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Finland's flirtation with "free" money for the jobless to end

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Finland's government has decided not to continue its year-old experiment offering citizens a universal basic income -- or money for nothing -- beyond the two year trial. In January 2017, Finland became the first country in Europe to pay some of its unemployed citizens a basic monthly income, amounting to 560 euros ($587), in the unique social experiment aimed at cutting government red tape, reducing poverty and boosting employment.

On Tuesday, it emerged that the government had decided to stop making the payments to the 2,000 randomly picked citizens chosen as subjects in the experiment from January 2019. The government denied a request from its own social benefits agency, KELA, to expand the program.

The experiment will have run its full, two year intended course when the payments stop at the beginning of next year.

"The government is making changes taking the system away from basic income," a KELA official told the Swedish newspaper Svenska Dagbladet, according to Britain's Guardian.

Some at KELA were clearly disappointed in the decision to end the experiment, with one of the researchers, Olli Kangas, telling public broadcaster YLE that even the two year trial was "too short a period to be able to draw extensive conclusions from such a big experiment. We should have had extra time and more money to achieve reliable results."

Those chosen 2,000 participants have received the monthly payments without any reporting requirements on how they spend it. The amount was deducted from any benefits they were already receiving.

The average private sector income in Finland was 3,500 euros per month in 2017, according to official data.

Kangas said at that time that the scheme's idea was to abolish the "disincentive problem" among the unemployed.

The trial aimed to discourage people's fears "of losing out something," he said, explaining that the participants would continue to receive the 560 euro payments even if they found jobs.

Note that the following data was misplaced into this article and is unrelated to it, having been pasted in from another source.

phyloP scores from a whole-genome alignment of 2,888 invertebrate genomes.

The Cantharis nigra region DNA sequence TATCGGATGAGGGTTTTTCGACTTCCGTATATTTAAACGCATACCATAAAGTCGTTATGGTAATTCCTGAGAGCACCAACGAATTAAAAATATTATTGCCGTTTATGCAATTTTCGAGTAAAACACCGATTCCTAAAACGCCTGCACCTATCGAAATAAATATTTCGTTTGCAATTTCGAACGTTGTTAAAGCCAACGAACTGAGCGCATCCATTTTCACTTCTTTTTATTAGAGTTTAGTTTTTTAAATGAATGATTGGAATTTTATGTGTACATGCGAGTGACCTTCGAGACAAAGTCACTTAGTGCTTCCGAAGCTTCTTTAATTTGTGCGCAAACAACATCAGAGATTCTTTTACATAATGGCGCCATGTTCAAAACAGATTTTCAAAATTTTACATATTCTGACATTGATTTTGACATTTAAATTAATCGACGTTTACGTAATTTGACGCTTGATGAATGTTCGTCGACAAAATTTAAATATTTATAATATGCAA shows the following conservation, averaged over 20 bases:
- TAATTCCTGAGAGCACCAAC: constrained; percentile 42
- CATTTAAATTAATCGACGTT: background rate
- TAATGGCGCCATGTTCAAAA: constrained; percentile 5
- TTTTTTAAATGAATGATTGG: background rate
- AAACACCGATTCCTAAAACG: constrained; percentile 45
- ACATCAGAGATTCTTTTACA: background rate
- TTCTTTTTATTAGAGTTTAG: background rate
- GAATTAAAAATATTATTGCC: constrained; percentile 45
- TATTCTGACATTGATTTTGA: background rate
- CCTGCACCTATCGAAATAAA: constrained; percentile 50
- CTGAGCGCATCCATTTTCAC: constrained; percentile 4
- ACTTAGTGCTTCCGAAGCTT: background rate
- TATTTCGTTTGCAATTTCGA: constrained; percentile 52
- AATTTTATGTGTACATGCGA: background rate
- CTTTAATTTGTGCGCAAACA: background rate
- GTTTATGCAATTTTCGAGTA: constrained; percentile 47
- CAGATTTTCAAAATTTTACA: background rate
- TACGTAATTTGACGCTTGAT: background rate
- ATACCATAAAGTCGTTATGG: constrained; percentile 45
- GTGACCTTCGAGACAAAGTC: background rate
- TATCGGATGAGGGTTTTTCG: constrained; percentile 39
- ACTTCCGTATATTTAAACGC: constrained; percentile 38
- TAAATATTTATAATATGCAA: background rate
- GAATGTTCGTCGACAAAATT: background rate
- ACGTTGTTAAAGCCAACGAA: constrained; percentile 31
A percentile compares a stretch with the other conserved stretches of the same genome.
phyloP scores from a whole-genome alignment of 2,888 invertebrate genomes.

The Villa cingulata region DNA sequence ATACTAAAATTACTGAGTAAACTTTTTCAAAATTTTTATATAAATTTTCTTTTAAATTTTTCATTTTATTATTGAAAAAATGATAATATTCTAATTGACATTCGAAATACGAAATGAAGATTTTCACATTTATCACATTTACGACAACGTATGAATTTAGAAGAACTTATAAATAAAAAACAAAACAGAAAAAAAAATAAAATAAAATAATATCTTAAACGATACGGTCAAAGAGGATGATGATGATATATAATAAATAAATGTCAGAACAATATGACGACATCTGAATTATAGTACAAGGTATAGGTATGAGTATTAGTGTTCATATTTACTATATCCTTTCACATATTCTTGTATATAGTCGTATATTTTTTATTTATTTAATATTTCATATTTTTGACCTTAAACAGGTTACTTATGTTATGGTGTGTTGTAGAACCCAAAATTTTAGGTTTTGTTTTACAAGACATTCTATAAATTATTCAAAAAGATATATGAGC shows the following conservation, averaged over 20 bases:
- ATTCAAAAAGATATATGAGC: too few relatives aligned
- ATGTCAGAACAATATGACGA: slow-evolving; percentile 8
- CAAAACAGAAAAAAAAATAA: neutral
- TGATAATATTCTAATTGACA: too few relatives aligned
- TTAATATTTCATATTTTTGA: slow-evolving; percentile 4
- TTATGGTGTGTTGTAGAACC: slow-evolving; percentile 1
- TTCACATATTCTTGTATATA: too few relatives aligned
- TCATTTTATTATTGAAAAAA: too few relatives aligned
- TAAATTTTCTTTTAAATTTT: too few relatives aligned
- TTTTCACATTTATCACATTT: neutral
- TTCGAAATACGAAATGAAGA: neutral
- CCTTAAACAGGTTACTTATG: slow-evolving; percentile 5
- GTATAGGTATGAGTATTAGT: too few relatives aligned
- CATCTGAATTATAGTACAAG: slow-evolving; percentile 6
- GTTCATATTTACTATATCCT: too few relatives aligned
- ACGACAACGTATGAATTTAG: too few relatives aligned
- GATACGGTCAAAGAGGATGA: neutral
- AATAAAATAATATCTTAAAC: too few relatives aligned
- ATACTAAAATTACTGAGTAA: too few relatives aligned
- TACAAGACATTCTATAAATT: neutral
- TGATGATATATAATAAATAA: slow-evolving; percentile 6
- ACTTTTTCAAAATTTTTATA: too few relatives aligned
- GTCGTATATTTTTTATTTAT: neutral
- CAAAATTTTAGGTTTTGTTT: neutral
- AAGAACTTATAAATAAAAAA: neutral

The thinking was that a jobless person might refuse a low-income or short-term job in the fear of having their financial benefits reduced drastically under Finland's generous but complex social security system.

"It's highly interesting to see how it makes people behave," Kangas said. "Will this lead them to boldly experiment with different kinds of jobs? Or, as some critics claim, make them lazier with the knowledge of getting a basic income without doing anything?"

It wasn't immediately clear on Tuesday why the Finnish government had decided to abandon the experiment after the predesignated two-year period.

The unemployment rate of Finland, a nation of 5.5 million, stood at 8.1 percent in November 2017 with some 213,000 people without a job -- unchanged from the previous year.

The scheme was part of the measures by the center-right government of Prime Minister Juha Sipila to tackle Finland's joblessness problem.

Other European countries have considered offering citizens basic income, although to date Finland is the only one to experiment with the policy. Swiss voters last year rejected a proposal that would have guaranteed that all residents receive roughly $2,560 per month to help cover their basic needs.